During the Cold War various politicians, writers and artists were prepared to apply a completely false equivalence between the two superpowers. Indeed, one or two of the USSR’s defenders are still MPs today. In the US, Angela Davis’s career has not been harmed by her open support for America’s enemies; indeed, it seems to have helped. Others went on to bat for various murderous regimes, including even revolutionary Iran, which Foucault praised as ‘the most insane’ (yes it really was, you old paedophile).
So the far-Left’s initial moral equivalence on the Russian invasion is normal and predictable; it would be worrying if they didn’t side with our enemies, or claim that ‘both sides’ were at fault — if only the anti-bully alliance hadn’t provoked the bully into bullying its neighbours, we wouldn’t be in this mess. Were aliens to invade earth next week, in some Independence Day or War of the Worlds-style scenario, you’d get at least 10 Labour backbenchers blaming America for the conflict. Their radio waves provoked them, or something.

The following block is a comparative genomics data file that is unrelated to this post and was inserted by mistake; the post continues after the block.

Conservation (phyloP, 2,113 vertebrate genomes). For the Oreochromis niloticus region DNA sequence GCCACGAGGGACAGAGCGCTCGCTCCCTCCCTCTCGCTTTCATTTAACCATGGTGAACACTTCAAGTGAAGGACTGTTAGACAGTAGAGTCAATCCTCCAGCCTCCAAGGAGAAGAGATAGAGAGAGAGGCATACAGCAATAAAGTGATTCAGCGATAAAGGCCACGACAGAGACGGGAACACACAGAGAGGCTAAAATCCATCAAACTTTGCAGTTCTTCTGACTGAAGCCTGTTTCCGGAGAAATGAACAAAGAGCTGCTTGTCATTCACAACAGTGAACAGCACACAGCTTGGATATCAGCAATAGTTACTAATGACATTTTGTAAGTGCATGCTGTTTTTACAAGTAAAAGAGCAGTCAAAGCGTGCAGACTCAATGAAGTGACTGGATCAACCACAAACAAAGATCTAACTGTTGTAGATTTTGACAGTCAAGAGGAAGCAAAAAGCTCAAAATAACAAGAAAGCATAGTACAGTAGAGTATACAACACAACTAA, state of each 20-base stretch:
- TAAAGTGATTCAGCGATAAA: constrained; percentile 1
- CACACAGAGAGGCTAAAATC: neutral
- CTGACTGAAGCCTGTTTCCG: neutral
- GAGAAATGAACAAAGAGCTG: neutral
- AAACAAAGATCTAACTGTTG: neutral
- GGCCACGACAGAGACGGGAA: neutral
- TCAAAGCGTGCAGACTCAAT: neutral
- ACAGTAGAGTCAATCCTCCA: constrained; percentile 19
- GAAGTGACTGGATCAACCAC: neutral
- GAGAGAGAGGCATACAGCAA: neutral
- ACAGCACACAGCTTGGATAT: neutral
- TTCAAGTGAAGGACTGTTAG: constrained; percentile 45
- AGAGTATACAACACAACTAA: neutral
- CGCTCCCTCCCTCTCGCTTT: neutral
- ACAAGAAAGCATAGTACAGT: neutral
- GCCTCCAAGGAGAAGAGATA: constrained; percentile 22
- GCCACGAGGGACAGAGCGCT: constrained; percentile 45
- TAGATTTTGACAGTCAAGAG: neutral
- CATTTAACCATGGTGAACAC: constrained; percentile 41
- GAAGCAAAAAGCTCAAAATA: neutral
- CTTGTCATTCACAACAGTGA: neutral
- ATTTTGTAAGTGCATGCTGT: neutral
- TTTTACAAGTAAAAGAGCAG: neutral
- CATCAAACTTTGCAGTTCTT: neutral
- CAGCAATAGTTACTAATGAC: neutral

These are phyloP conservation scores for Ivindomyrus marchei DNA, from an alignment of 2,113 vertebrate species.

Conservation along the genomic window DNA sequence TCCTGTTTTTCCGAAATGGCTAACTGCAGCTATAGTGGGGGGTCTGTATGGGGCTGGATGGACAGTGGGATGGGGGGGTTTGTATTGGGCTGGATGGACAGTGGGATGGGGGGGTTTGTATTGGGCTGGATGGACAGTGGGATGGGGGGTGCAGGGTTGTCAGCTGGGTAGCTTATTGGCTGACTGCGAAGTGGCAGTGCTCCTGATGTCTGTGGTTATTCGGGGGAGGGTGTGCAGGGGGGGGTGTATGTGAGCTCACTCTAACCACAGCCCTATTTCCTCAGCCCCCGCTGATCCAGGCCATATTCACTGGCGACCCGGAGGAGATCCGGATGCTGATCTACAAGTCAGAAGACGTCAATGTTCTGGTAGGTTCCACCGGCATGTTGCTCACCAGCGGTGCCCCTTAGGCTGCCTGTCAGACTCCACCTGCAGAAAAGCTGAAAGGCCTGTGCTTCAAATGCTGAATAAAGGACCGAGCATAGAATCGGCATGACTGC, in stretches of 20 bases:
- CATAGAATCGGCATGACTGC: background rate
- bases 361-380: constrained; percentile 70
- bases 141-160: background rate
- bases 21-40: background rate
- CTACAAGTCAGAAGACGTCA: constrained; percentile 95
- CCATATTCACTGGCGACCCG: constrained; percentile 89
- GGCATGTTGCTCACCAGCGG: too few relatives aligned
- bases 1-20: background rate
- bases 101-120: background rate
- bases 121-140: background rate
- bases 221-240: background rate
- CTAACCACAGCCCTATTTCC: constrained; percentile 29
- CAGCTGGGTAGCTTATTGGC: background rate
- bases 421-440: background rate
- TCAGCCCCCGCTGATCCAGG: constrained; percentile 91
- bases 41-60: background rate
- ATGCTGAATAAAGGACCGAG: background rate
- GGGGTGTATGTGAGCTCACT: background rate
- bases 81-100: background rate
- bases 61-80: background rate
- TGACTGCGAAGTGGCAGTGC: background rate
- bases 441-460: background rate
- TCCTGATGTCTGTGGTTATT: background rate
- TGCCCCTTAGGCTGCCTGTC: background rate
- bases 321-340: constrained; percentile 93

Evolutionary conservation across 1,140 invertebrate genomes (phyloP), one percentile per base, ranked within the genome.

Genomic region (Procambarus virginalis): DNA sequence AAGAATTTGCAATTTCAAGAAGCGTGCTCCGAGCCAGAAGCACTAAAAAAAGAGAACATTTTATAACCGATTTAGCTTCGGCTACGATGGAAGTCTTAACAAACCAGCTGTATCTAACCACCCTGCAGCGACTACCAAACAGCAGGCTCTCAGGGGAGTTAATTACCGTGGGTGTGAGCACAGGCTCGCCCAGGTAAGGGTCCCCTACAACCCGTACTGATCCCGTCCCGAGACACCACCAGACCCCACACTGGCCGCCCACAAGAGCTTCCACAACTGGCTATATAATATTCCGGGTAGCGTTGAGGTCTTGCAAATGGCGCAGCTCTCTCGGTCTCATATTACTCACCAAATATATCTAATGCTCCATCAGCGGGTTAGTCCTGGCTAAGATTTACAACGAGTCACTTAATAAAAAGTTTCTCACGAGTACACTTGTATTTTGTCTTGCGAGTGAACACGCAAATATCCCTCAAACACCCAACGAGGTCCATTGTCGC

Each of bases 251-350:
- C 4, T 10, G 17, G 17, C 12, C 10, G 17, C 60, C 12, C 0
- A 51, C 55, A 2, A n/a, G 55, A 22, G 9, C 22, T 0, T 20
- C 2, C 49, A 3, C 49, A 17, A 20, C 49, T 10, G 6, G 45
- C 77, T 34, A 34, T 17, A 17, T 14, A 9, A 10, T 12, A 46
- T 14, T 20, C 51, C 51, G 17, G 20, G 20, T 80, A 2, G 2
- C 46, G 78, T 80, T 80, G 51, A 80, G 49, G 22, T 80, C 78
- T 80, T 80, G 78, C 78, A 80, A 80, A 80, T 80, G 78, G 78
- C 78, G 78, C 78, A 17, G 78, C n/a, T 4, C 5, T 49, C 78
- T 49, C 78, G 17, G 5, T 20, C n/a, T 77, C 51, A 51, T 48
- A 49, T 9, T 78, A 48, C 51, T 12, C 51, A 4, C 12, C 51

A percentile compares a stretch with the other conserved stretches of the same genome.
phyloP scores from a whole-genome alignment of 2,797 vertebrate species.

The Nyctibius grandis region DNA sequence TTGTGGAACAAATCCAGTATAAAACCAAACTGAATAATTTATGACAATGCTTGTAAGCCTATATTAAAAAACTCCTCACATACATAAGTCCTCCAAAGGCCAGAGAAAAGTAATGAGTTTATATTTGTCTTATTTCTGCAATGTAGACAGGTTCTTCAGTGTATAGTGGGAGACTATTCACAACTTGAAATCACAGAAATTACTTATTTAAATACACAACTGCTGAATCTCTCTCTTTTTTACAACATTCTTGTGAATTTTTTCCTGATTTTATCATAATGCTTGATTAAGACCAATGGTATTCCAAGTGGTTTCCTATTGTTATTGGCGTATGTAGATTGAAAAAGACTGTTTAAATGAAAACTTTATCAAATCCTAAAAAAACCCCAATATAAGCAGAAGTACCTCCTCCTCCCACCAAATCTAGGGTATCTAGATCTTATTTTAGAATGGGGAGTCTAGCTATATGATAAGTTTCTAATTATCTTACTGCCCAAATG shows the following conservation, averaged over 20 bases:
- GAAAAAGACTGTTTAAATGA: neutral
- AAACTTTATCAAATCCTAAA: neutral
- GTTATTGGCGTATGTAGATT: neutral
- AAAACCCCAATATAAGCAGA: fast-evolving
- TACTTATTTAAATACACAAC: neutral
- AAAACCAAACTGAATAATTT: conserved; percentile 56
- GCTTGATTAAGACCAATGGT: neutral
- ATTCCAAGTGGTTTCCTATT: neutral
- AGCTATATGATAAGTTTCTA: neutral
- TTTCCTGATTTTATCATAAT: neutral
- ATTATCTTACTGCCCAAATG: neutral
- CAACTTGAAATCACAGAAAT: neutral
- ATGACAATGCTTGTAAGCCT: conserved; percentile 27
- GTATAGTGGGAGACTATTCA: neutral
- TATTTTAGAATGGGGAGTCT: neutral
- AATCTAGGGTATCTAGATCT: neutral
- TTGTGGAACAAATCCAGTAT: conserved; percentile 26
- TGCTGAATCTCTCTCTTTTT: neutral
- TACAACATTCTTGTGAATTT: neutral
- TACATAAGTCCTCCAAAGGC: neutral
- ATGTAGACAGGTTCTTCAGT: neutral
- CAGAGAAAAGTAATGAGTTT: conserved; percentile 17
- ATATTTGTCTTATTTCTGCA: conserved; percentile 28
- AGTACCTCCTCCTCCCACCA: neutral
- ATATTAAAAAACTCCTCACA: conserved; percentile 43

It’s not that they particularly like what Putin stands for, it’s just that they can’t envisage a situation where it’s not our fault, a form of narcissism in which America and her allies are all-powerful and morally culpable. But the radical Left also believe that supporting the West means supporting the values they believe to be in control — the forces of conservatism, capitalism and neoliberalism, all of which will be empowered by western victory.